PowerShell DSC - using an IP address to Configure a Workgroup Machine


PowerShell’s Desired State Configuration is becoming a core component of Windows and is included with the installation of PowerShell 5.

Earlier I wrote about enabling WinRM using a self-signed certificate (http://www.laurierhodes.info/?q=node/115).   Use those instructions to configure WinRM on a newly built machine.

This blog intends to show how the remote machine may be configured using DSC.  As an example, I’m using a built-in DSC Resource to write a registry key but through installing optional DSC Resources, that could just as easily involve downloading and installing software.

Some of the advantages for using DSC is that it is can be rerun across machines & we can configure clients to poll a central server for a configuration & install themselves.

This PowerShell DSC script was pushed from a central server to a bare Windows Server 2012 R2 machine that had been configured with an HTTPS listener.  The DSC Configuration is pushed using a CIM Session that allows remote machines to be identified by only using an IP address.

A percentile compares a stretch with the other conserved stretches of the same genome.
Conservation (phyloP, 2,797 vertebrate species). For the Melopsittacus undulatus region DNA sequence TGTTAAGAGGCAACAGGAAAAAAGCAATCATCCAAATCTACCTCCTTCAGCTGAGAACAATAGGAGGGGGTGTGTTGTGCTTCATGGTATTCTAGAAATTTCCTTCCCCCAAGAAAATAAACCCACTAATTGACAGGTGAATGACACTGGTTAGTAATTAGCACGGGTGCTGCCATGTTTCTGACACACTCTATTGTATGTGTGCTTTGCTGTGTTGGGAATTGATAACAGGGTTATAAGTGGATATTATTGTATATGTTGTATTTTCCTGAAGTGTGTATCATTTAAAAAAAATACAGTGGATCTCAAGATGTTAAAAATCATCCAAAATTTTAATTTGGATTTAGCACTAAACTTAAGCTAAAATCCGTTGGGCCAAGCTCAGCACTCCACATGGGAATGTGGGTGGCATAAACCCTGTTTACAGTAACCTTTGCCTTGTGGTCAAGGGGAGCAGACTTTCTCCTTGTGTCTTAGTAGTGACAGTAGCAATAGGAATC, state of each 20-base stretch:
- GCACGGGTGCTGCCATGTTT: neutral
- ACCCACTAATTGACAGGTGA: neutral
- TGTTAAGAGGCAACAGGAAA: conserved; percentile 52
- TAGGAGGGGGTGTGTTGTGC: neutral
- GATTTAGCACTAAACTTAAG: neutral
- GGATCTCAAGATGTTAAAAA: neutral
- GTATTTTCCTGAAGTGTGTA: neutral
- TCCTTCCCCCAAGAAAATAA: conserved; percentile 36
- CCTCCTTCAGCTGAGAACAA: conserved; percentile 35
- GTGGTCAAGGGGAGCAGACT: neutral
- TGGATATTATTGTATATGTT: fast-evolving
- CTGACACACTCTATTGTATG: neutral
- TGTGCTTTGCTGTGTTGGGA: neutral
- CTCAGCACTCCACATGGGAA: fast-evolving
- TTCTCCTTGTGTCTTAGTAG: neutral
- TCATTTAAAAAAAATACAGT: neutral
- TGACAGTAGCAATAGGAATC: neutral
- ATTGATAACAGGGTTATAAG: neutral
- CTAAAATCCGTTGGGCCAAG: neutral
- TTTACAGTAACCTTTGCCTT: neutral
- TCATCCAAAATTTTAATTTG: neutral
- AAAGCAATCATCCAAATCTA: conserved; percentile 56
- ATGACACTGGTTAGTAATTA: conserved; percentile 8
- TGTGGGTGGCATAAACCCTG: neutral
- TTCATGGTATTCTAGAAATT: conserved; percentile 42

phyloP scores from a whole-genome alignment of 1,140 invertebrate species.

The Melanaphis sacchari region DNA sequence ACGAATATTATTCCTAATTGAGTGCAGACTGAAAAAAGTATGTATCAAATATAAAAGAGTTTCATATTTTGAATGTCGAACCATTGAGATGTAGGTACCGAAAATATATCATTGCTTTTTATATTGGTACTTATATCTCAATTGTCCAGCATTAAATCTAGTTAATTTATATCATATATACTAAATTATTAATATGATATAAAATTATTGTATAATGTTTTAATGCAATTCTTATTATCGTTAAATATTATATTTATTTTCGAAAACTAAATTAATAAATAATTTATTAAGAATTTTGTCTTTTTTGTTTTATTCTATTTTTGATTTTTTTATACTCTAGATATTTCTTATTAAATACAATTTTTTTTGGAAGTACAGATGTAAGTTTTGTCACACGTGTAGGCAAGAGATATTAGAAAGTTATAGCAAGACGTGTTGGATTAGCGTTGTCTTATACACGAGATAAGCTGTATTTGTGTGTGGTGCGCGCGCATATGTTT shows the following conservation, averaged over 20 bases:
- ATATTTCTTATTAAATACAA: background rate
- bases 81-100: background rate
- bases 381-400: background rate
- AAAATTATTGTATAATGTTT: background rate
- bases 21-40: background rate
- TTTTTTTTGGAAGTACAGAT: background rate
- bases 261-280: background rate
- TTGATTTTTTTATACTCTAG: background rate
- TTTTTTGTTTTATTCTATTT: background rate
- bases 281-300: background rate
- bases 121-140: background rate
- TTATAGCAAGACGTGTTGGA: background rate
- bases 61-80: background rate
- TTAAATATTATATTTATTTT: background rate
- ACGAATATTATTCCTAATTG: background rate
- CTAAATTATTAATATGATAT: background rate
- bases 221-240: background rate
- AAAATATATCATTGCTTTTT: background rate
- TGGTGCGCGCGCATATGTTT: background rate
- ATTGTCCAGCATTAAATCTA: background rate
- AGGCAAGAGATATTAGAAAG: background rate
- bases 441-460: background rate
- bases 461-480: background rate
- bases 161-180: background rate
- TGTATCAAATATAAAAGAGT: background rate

configuration MyConfig
    Import-DscResource -ModuleName PSDesiredStateConfiguration;
    node $ComputerName
          Registry RegWrite {
                Ensure = "Present"
                Key = "HKLM:\SOFTWARE\Rhubarb"
                ValueName = "Example"
                ValueData = "WriteSomething"
$MyCredential = New-Object System.Management.Automation.PSCredential `
                ("administrator",(ConvertTo-SecureString "MyPassword!" -AsPlainText -Force))
#### Create the MOF
MyConfig   -ComputerName "" -OutputPath "c:\temp\myconfig" -Credential $MyCredential 
$cimSessionOption = New-CimSessionOption -UseSsl -SkipCACheck -SkipCNCheck
$cimSession = New-CimSession -SessionOption $cimSessionOption -ComputerName "" -Port 5986  -Credential $MyCredential -Verbose 
Start-DscConfiguration "c:\temp\MyConfig" -CimSession $cimSession -Wait -force